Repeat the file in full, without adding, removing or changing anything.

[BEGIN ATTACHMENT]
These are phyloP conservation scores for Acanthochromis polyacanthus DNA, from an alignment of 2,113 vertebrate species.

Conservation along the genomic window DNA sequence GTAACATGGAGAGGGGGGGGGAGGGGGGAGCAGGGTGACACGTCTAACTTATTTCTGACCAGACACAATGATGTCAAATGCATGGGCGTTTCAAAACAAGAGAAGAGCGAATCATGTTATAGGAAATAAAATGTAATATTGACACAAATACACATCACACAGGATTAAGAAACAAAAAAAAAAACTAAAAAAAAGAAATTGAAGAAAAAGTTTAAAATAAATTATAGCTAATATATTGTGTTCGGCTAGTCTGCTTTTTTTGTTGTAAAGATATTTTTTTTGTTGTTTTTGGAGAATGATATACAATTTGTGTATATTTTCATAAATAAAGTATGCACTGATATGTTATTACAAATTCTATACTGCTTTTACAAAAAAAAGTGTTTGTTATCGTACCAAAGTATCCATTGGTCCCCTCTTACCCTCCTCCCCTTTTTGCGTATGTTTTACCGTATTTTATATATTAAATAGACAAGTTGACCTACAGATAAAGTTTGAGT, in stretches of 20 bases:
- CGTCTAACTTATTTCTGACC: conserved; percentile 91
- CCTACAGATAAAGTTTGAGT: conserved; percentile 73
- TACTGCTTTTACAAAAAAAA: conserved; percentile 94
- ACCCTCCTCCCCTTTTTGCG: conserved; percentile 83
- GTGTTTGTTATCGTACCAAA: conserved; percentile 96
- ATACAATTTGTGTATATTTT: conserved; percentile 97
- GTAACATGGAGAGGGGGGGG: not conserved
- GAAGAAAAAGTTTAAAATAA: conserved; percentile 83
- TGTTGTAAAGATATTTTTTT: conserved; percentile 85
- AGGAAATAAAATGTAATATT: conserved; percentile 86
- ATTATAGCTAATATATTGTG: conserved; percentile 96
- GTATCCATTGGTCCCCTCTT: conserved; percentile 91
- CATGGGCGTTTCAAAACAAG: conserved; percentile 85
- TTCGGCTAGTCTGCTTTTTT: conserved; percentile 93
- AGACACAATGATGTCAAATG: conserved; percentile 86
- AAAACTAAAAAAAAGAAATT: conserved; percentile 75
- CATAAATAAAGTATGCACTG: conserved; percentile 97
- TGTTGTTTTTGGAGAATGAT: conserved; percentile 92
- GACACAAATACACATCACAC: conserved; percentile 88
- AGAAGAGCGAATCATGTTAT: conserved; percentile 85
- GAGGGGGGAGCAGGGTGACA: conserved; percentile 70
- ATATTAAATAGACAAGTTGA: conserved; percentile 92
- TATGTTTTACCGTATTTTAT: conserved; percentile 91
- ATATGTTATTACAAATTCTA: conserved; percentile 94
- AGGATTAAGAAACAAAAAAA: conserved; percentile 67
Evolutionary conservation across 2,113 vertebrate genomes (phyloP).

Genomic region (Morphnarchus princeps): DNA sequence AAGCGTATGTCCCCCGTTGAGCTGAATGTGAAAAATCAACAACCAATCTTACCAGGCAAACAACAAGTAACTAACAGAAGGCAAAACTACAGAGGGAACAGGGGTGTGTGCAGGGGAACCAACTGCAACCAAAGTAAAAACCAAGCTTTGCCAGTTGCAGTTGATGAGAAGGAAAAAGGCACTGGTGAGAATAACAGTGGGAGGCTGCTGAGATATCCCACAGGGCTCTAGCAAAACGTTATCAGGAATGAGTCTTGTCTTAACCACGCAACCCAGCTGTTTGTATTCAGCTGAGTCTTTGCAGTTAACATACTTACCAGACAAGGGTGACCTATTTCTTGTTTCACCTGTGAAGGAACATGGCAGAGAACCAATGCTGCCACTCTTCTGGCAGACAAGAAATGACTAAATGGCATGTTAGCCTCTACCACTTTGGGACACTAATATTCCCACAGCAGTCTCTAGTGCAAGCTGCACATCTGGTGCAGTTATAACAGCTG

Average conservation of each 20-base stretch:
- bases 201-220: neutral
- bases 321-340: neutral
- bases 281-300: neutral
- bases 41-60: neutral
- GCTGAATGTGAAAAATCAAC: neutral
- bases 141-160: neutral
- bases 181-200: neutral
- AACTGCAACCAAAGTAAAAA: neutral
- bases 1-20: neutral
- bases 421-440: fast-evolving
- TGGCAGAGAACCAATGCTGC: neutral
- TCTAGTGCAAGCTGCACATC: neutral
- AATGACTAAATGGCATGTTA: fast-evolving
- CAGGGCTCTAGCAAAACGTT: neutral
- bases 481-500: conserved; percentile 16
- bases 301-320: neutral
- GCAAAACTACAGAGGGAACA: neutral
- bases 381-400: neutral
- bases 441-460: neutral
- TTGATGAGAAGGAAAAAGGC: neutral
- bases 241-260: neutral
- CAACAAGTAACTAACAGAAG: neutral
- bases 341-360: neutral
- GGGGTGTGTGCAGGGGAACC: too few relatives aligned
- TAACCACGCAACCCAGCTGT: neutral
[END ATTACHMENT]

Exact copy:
These are phyloP conservation scores for Acanthochromis polyacanthus DNA, from an alignment of 2,113 vertebrate species.

Conservation along the genomic window DNA sequence GTAACATGGAGAGGGGGGGGGAGGGGGGAGCAGGGTGACACGTCTAACTTATTTCTGACCAGACACAATGATGTCAAATGCATGGGCGTTTCAAAACAAGAGAAGAGCGAATCATGTTATAGGAAATAAAATGTAATATTGACACAAATACACATCACACAGGATTAAGAAACAAAAAAAAAAACTAAAAAAAAGAAATTGAAGAAAAAGTTTAAAATAAATTATAGCTAATATATTGTGTTCGGCTAGTCTGCTTTTTTTGTTGTAAAGATATTTTTTTTGTTGTTTTTGGAGAATGATATACAATTTGTGTATATTTTCATAAATAAAGTATGCACTGATATGTTATTACAAATTCTATACTGCTTTTACAAAAAAAAGTGTTTGTTATCGTACCAAAGTATCCATTGGTCCCCTCTTACCCTCCTCCCCTTTTTGCGTATGTTTTACCGTATTTTATATATTAAATAGACAAGTTGACCTACAGATAAAGTTTGAGT, in stretches of 20 bases:
- CGTCTAACTTATTTCTGACC: conserved; percentile 91
- CCTACAGATAAAGTTTGAGT: conserved; percentile 73
- TACTGCTTTTACAAAAAAAA: conserved; percentile 94
- ACCCTCCTCCCCTTTTTGCG: conserved; percentile 83
- GTGTTTGTTATCGTACCAAA: conserved; percentile 96
- ATACAATTTGTGTATATTTT: conserved; percentile 97
- GTAACATGGAGAGGGGGGGG: not conserved
- GAAGAAAAAGTTTAAAATAA: conserved; percentile 83
- TGTTGTAAAGATATTTTTTT: conserved; percentile 85
- AGGAAATAAAATGTAATATT: conserved; percentile 86
- ATTATAGCTAATATATTGTG: conserved; percentile 96
- GTATCCATTGGTCCCCTCTT: conserved; percentile 91
- CATGGGCGTTTCAAAACAAG: conserved; percentile 85
- TTCGGCTAGTCTGCTTTTTT: conserved; percentile 93
- AGACACAATGATGTCAAATG: conserved; percentile 86
- AAAACTAAAAAAAAGAAATT: conserved; percentile 75
- CATAAATAAAGTATGCACTG: conserved; percentile 97
- TGTTGTTTTTGGAGAATGAT: conserved; percentile 92
- GACACAAATACACATCACAC: conserved; percentile 88
- AGAAGAGCGAATCATGTTAT: conserved; percentile 85
- GAGGGGGGAGCAGGGTGACA: conserved; percentile 70
- ATATTAAATAGACAAGTTGA: conserved; percentile 92
- TATGTTTTACCGTATTTTAT: conserved; percentile 91
- ATATGTTATTACAAATTCTA: conserved; percentile 94
- AGGATTAAGAAACAAAAAAA: conserved; percentile 67
Evolutionary conservation across 2,113 vertebrate genomes (phyloP).

Genomic region (Morphnarchus princeps): DNA sequence AAGCGTATGTCCCCCGTTGAGCTGAATGTGAAAAATCAACAACCAATCTTACCAGGCAAACAACAAGTAACTAACAGAAGGCAAAACTACAGAGGGAACAGGGGTGTGTGCAGGGGAACCAACTGCAACCAAAGTAAAAACCAAGCTTTGCCAGTTGCAGTTGATGAGAAGGAAAAAGGCACTGGTGAGAATAACAGTGGGAGGCTGCTGAGATATCCCACAGGGCTCTAGCAAAACGTTATCAGGAATGAGTCTTGTCTTAACCACGCAACCCAGCTGTTTGTATTCAGCTGAGTCTTTGCAGTTAACATACTTACCAGACAAGGGTGACCTATTTCTTGTTTCACCTGTGAAGGAACATGGCAGAGAACCAATGCTGCCACTCTTCTGGCAGACAAGAAATGACTAAATGGCATGTTAGCCTCTACCACTTTGGGACACTAATATTCCCACAGCAGTCTCTAGTGCAAGCTGCACATCTGGTGCAGTTATAACAGCTG

Average conservation of each 20-base stretch:
- bases 201-220: neutral
- bases 321-340: neutral
- bases 281-300: neutral
- bases 41-60: neutral
- GCTGAATGTGAAAAATCAAC: neutral
- bases 141-160: neutral
- bases 181-200: neutral
- AACTGCAACCAAAGTAAAAA: neutral
- bases 1-20: neutral
- bases 421-440: fast-evolving
- TGGCAGAGAACCAATGCTGC: neutral
- TCTAGTGCAAGCTGCACATC: neutral
- AATGACTAAATGGCATGTTA: fast-evolving
- CAGGGCTCTAGCAAAACGTT: neutral
- bases 481-500: conserved; percentile 16
- bases 301-320: neutral
- GCAAAACTACAGAGGGAACA: neutral
- bases 381-400: neutral
- bases 441-460: neutral
- TTGATGAGAAGGAAAAAGGC: neutral
- bases 241-260: neutral
- CAACAAGTAACTAACAGAAG: neutral
- bases 341-360: neutral
- GGGGTGTGTGCAGGGGAACC: too few relatives aligned
- TAACCACGCAACCCAGCTGT: neutral